The Torah, in parshat Bamidbar, alludes to the redemption of the first born son (Numbers 3:40-51). Originally, the eldest son in each family was designated to serve in the Temple. After the eldest in the family faltered by participating in the sin of the golden calf, the Temple work was transferred to the tribe of Levi, which was not involved in the sin. The Torah required the redeeming of each first born at that time for five coins. One wonders why, if the redemption already took place, it is repeated for every first born son to this day.
In Egypt, the first born functioned as priests. In this way, every Egyptian family was connected to the Egyptian religion. Appropriately, it was the Egyptian first born who was killed in Egypt as they were the religious visionaries and therefore most responsible for enslaving the Jews. Once they were killed, and the Jewish first born were saved, they, too, were designated to dedicate their lives to religious service. (Exodus 13:15) This was done, not only in recognition of having miraculously escaped the slaying of the Egyptian first born, but also as a means of binding each Jewish family to the Holy Temple.
From this perspective, it can be suggested that the ceremony that we have today of redeeming the first born (pidyon haben) is meant as an educational tool-to remind families that there was a time when one of their own was connected directly to the Temple service. Such a reminder, it is hoped, would result in a commitment by the entire family, to a life of spirituality and religious commitment.
During the pidyon haben ceremony, the Kohen (Jewish Priest) asks the parents of the child if they prefer to keep the child or to pay for the redemption, with the assumption that the parents will pay for the redemption. As a Kohen, I always wondered what would occur if the father decided to keep the money rather than take his child. Interestingly, Jewish Law insists that regardless of the response, the child remains with his family. If the end result is the same, why is this question asked in the first place?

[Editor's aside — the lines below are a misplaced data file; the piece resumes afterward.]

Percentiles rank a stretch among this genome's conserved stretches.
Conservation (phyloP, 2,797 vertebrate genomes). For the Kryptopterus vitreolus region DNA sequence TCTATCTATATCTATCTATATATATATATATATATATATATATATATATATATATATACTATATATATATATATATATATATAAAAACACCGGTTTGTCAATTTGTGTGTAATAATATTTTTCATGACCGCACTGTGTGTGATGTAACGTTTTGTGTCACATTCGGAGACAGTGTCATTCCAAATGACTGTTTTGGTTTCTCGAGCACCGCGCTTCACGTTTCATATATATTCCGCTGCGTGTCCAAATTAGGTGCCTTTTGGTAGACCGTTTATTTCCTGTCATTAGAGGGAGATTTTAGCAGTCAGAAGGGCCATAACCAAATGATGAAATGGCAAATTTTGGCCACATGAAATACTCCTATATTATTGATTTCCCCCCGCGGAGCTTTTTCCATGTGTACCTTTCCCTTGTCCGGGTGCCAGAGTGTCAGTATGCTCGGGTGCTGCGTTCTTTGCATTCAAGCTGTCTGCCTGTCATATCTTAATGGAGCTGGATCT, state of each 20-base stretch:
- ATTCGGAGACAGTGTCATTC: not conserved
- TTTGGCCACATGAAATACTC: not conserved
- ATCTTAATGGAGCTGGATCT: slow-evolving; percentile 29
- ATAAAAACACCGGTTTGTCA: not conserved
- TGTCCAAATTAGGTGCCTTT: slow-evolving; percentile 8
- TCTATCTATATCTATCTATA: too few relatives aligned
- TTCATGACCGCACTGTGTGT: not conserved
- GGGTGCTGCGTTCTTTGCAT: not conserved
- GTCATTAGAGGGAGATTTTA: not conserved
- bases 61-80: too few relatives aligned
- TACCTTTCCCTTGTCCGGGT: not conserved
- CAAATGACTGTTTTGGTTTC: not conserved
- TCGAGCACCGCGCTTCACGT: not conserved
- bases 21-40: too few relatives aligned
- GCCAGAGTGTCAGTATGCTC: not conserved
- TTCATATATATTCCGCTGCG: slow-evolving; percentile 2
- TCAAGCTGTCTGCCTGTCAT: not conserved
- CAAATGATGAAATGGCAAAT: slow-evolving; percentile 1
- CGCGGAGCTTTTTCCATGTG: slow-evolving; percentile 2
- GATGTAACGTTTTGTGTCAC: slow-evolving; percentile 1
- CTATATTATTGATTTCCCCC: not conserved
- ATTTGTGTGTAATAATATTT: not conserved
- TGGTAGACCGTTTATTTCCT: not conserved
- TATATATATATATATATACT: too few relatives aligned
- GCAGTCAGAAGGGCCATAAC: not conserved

When the Kohen asks, “What do you prefer, the money or the child?” what he is really asking is, “what is your value system? Is it solely based on money, or does it have at its core, the essence, the soul of the child?” The Kohen has the responsibility to challenge the parent with such a question. With the response to this rhetorical question, the family reaffirms that spiritual values are the highest priority in raising a child.
Note that if one of the child’s grandfathers is a Kohen or Levi, he is not redeemed. This is because, even in contemporary times, the pidyon haben reminder is not necessary for there are roles unique to his family’s religious life which serve as an aid in remembering the priorities of a spiritual quest.
So, the next time we go to a pidyon haben, we should not rush through it. We should realize what is happening. We should recognize that through their words, a family is making a commitment to live the Torah and walk with God throughout their days.